Employee Mental Health Should be a Priority More Than Ever
You’ve heard it countless times this past year. The words “the new normal” pop up almost everywhere, referring to the workplace transformation that has taken place as a result of Covid-19. The drastic change to a fully functioning remote workplace has become one of the most talked about topics of 2020, which also ties in directly to the conversation around employee mental health.
Though many remote workers enjoy the flexibility and lessened commute time that comes with this change, Canadian reports of anxiety and depression are higher than ever before, with the Canadian Mental Health Association reporting that 1 in 5 Canadians are experiencing symptoms of depression, anxiety, and other forms of mental health issues.
Working from home or in other words, “the new normal”, has blurred the boundaries of work and regular life, leading to increased mental health challenges that employers need to recognize and address.
Why Should You Care?
People are a company’s biggest asset. It should be clear that the health and wellbeing of employees is critical towards an organization’s success. Poor mental well-being and work-related stress is related to lower productivity, higher turnover, and poor organizational performance. These consequences are extremely costly to an organization. Frequently, they can cost more than the initial amount it would cost to provide support in the first place.
In other words, people bring value to an organization, and companies should listen to their needs and act accordingly. Supporting your employees will boost productivity, morale, and commitment, enabling your team to reach their full potential.
Mental health is a priority, and employers have a responsibility to support health, safety, and wellbeing.
How Can You Prioritize Mental Health Remotely?
1. Offer Employee Mental Health Benefits
Including mental health benefits in your employee benefit plan is a foolproof way of offering support to your team. One form of this can take the form of EAPs (Employee Assistance Programs). EAPs are services that help employees with personal or work-related problems. Introducing EAPs or building upon your existing plan can contribute towards a higher level of wellbeing in the workplace.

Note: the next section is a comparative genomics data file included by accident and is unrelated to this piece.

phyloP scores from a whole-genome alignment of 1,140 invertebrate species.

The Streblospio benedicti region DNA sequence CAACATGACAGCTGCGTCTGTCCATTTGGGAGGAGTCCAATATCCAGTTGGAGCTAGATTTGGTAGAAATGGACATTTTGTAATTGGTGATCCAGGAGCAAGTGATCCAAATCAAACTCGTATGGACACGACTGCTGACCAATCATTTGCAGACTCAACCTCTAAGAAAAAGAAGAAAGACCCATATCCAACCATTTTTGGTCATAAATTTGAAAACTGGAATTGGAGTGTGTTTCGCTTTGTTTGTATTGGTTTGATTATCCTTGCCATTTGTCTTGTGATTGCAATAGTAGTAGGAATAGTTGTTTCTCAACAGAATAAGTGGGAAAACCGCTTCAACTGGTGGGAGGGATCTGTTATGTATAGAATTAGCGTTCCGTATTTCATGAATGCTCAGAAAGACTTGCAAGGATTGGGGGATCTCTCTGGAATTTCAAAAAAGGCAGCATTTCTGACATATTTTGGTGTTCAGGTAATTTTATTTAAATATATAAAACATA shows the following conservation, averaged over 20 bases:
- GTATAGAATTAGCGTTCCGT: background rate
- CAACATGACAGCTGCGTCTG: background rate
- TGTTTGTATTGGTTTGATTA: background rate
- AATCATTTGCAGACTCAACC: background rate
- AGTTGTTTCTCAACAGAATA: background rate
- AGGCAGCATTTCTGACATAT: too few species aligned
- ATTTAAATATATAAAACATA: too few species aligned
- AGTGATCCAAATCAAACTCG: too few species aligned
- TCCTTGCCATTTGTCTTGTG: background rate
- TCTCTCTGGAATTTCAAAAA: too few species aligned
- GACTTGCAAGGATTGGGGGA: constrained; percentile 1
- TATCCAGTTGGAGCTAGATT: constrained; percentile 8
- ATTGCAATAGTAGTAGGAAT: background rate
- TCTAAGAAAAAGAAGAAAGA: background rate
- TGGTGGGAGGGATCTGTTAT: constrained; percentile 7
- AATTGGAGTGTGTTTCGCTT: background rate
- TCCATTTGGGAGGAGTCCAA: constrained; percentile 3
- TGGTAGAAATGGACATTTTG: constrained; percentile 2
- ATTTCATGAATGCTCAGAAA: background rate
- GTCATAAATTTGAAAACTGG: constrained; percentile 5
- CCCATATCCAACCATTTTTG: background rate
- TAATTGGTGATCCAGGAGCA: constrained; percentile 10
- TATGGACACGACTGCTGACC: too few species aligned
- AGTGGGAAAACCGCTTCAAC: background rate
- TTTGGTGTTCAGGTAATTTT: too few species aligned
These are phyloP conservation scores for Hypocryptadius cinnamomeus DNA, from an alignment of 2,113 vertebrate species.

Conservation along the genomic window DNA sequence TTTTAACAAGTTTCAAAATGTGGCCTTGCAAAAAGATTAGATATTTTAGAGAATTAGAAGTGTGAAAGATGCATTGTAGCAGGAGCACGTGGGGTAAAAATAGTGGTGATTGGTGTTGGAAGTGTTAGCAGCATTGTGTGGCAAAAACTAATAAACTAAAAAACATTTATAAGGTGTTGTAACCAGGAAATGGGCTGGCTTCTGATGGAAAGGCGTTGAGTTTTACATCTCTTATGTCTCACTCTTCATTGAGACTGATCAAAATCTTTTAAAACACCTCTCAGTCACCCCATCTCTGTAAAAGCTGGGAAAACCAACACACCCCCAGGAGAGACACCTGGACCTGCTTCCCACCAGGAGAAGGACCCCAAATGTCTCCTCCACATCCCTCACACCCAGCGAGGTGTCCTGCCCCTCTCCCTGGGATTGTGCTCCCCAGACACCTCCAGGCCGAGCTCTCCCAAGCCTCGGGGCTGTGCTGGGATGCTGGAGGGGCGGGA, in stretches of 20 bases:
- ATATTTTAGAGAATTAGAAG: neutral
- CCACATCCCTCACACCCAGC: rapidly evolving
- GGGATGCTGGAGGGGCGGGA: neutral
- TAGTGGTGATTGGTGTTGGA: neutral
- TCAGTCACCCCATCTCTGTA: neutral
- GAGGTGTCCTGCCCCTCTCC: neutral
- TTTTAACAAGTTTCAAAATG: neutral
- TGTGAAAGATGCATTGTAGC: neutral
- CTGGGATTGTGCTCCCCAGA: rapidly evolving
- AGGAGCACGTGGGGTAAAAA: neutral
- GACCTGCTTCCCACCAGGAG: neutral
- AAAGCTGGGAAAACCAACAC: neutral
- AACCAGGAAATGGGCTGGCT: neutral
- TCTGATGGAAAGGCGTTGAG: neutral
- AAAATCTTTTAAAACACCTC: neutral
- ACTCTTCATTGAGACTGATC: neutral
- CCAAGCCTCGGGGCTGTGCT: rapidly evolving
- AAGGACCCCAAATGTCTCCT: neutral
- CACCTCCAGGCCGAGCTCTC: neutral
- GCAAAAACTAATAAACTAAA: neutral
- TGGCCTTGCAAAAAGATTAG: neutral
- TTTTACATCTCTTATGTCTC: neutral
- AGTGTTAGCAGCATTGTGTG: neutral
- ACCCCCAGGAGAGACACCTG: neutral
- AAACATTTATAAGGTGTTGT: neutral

Mental health apps are seeing an increased demand, and can prove to be a fun and engaging way to view mental health resources. Consider offering these as a full benefit or even a subsidized perk!
2. Fostering Relational Connection and Provide Opportunities for Social Interaction
The loneliness that arises from working at home can be drastic, leading to a number of mental health issues. Therefore, it is important to foster relational connection and provide opportunities for employees to connect with one another. Company socials can prove to be an effective way to have fun and get to know each other better. This will help build a supportive environment where employees are more connected despite the online setting.
3. Consistent Check-Ins
As a manager, it’s important to regularly check-in with your team! Daily, and more importantly, intentional check-ins can be a great way to keep up face-to-face interactions. This also ensures that your employees aren’t feeling disconnected or out of the loop. Use this time to not only go through progress goals and expectations for the day, but also to get to know their personalities and what makes them tick.
4. Mental Health Days
Consider allowing mental health days to employees who need it. Mental health is just as important as physical health. Unfortunately, struggling significantly internally can look a lot different than struggling with a broken bone. Certainly if an employee needs a day off for a physical injury, the same courtesy should extend to mental illness.
5. Increase Flexibility
Working from home can be difficult and tiring, and this situation requires constant adaptation to one’s needs. Therefore, flexibility is essential towards a home workplace’s success. In fact, proactively offering flexibility can help your employees more than you know. If your employee needs to take a break to go to an appointment or to get some fresh air, be flexible! Focus on weekly output goals instead of hours worked, and it can greatly impact their wellbeing while lessening stress and burnout.
6. Being Vulnerable
We get it, being vulnerable can be tricky and even terrifying to some. However, being honesty about your own experiences can breed trust within a team and normalize speaking up. Speaking about the challenges you’ve faced is representative of authentic leadership. This in turn can make your teammates see you as more genuine and brave.
A Long Term Perspective...
Overall, we’ve discussed a few mental health initiatives and practices you can incorporate into your own workplace. When looking towards the future, sustainable long term changes must be made to experience success, which stems from the workplace culture itself.
Focus on building a culture that revolves around employee care, and you might find that mental health issues may be easier to organically identify and prevent before they affect your organization’s most important assets.